In its attempt to counterbalance China, the United States resorts to backdoor means to disrupt China-Myanmar relations. This not only jeopardize China’s interests, but also puts Myanmar on the spot, and it is questionable how much the US could gain from it. Myanmar upholds a foreign policy of independence and neutrality, and therefore will not take sides between China and the United States. In her capacity as foreign minister, Aung San Suu Kyi said that the country seeks friendship and cooperation with all countries. The NLD-led government has a twin task — to deliver stability and development for Myanmar, and to foster good relations with major countries.
Myanmar needs to build good neighborly relations with China, and ride on the train of China’s fast development, and in the meanwhile, it cannot go without the support of the US, which is the sole superpower in the world. To spell it out, Myanmar needs to tap into its geopolitical positon and proximity to major powers in Asia, establish itself as a manufacturing, logistics and trade hub linking Southeast and South Asia, setting the stage for restoring its former glory as a major country straddling Central and South Asia.
Crunching a few numbers will make the case clearer. China is the largest source of FDI, with investment agreements worth $25.4 billion signed between China (Hong Kong included) and Myanmar in the first 7 months of the year, accounting for 40% of the total FDI to Myanmar, and 3.5 times the combined FDI from the US, EU and Japan. In terms of developing its political institutions, Myanmar models its democratic transition after the political systems in the US and Europe, and therefore need to emulate and learn from Western experiences in running the administrative government, parliament and political parties. What’s more, Myanmar has drawn from the expertise and counsel from Western countries, and is on the list of US Generalized System of Preferences (GSP), which provides duty-free treatment to goods of designated beneficiary countries.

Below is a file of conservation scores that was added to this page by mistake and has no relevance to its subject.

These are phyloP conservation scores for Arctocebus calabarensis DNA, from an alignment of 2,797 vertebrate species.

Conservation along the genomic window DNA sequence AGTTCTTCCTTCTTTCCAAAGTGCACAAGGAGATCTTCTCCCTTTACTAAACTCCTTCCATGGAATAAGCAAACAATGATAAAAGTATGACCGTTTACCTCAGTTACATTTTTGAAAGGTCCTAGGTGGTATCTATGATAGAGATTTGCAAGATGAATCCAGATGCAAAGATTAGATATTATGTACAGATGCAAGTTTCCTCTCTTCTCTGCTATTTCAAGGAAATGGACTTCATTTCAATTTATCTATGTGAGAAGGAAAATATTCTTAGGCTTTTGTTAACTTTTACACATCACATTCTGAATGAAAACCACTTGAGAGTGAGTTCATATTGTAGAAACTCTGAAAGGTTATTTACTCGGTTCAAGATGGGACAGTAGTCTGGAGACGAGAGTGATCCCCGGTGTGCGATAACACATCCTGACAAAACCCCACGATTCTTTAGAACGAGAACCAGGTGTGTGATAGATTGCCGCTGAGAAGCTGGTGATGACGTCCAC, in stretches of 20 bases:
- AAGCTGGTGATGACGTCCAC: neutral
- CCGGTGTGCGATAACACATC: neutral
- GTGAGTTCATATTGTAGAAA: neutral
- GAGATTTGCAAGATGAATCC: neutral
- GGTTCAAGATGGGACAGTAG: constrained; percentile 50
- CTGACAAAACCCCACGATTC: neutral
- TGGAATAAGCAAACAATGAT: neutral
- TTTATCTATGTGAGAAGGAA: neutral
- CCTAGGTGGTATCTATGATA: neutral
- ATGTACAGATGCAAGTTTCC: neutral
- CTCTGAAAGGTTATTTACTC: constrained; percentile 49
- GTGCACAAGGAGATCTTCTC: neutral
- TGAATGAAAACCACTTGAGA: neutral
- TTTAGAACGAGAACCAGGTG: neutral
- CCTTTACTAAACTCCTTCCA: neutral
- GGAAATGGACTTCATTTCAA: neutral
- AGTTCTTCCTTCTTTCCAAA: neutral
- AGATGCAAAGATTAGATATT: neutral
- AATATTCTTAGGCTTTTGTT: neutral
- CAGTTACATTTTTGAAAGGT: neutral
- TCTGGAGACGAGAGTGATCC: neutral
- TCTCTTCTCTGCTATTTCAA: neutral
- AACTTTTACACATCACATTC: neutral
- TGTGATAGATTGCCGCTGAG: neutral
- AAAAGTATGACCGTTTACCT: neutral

Regional cooperation initiatives, such as the Lancang-Mekong Cooperation initiative and the Belt and Road initiative proposed by China, are invariably open-ended, including to Myanmar and the United States, and by no means would China want to engage in strategic confrontation with the United States over Myanmar in Southeast Asia. What China seeks is common development and shared benefits. Having said that, should the United States resort to unfriendly acts against China, a backlash will result in China and Myanmar alike, consequently derailing Washington’s own strategies in Southeast Asia and the Indian Ocean region. Alternatively, the United States, China and Myanmar can work together by building on their aligned and shared interests, and work towards win-win outcomes through trilateral cooperation. It is imperative that the three countries identify areas of cooperation in Myanmar, such as investment and public service projects, and foster a viable cooperation mechanism where interests are shared, risks are distributed. That will contribute to the economic prosperity of Myanmar and the well-being of its people, and meet the interests of the three countries and the region at large.